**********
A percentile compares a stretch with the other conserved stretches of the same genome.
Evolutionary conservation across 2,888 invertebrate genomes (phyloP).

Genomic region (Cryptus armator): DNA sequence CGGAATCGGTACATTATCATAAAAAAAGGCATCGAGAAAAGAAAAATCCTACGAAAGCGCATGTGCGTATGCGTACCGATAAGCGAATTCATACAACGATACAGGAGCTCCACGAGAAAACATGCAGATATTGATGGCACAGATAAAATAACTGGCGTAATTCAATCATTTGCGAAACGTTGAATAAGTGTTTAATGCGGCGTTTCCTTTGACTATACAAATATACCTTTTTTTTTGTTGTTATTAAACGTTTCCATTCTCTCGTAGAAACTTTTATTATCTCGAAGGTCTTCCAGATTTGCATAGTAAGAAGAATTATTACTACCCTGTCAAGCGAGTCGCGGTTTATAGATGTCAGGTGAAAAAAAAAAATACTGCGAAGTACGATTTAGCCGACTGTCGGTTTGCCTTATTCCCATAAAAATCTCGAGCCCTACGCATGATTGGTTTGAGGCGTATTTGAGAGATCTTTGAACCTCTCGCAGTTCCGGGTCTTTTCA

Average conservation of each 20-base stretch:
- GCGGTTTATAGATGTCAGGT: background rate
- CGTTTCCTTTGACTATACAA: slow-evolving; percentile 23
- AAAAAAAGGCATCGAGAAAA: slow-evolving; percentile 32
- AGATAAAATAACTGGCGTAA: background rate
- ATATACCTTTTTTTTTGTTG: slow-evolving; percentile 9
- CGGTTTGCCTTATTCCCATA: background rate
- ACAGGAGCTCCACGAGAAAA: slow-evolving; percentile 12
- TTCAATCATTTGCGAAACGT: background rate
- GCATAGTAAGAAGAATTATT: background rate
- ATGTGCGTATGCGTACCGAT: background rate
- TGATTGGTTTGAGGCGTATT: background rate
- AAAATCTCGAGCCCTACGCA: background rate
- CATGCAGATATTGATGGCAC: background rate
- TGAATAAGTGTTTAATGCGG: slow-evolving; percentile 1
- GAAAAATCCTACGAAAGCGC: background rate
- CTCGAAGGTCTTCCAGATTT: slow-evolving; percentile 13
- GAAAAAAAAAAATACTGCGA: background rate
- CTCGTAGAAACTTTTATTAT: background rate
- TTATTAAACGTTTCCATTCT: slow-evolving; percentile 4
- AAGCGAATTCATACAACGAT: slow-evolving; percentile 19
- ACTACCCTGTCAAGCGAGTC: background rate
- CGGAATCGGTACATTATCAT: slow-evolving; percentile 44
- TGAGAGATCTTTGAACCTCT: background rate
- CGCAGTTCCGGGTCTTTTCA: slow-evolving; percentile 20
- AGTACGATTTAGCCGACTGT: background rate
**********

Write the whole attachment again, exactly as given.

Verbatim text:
A percentile compares a stretch with the other conserved stretches of the same genome.
Evolutionary conservation across 2,888 invertebrate genomes (phyloP).

Genomic region (Cryptus armator): DNA sequence CGGAATCGGTACATTATCATAAAAAAAGGCATCGAGAAAAGAAAAATCCTACGAAAGCGCATGTGCGTATGCGTACCGATAAGCGAATTCATACAACGATACAGGAGCTCCACGAGAAAACATGCAGATATTGATGGCACAGATAAAATAACTGGCGTAATTCAATCATTTGCGAAACGTTGAATAAGTGTTTAATGCGGCGTTTCCTTTGACTATACAAATATACCTTTTTTTTTGTTGTTATTAAACGTTTCCATTCTCTCGTAGAAACTTTTATTATCTCGAAGGTCTTCCAGATTTGCATAGTAAGAAGAATTATTACTACCCTGTCAAGCGAGTCGCGGTTTATAGATGTCAGGTGAAAAAAAAAAATACTGCGAAGTACGATTTAGCCGACTGTCGGTTTGCCTTATTCCCATAAAAATCTCGAGCCCTACGCATGATTGGTTTGAGGCGTATTTGAGAGATCTTTGAACCTCTCGCAGTTCCGGGTCTTTTCA

Average conservation of each 20-base stretch:
- GCGGTTTATAGATGTCAGGT: background rate
- CGTTTCCTTTGACTATACAA: slow-evolving; percentile 23
- AAAAAAAGGCATCGAGAAAA: slow-evolving; percentile 32
- AGATAAAATAACTGGCGTAA: background rate
- ATATACCTTTTTTTTTGTTG: slow-evolving; percentile 9
- CGGTTTGCCTTATTCCCATA: background rate
- ACAGGAGCTCCACGAGAAAA: slow-evolving; percentile 12
- TTCAATCATTTGCGAAACGT: background rate
- GCATAGTAAGAAGAATTATT: background rate
- ATGTGCGTATGCGTACCGAT: background rate
- TGATTGGTTTGAGGCGTATT: background rate
- AAAATCTCGAGCCCTACGCA: background rate
- CATGCAGATATTGATGGCAC: background rate
- TGAATAAGTGTTTAATGCGG: slow-evolving; percentile 1
- GAAAAATCCTACGAAAGCGC: background rate
- CTCGAAGGTCTTCCAGATTT: slow-evolving; percentile 13
- GAAAAAAAAAAATACTGCGA: background rate
- CTCGTAGAAACTTTTATTAT: background rate
- TTATTAAACGTTTCCATTCT: slow-evolving; percentile 4
- AAGCGAATTCATACAACGAT: slow-evolving; percentile 19
- ACTACCCTGTCAAGCGAGTC: background rate
- CGGAATCGGTACATTATCAT: slow-evolving; percentile 44
- TGAGAGATCTTTGAACCTCT: background rate
- CGCAGTTCCGGGTCTTTTCA: slow-evolving; percentile 20
- AGTACGATTTAGCCGACTGT: background rate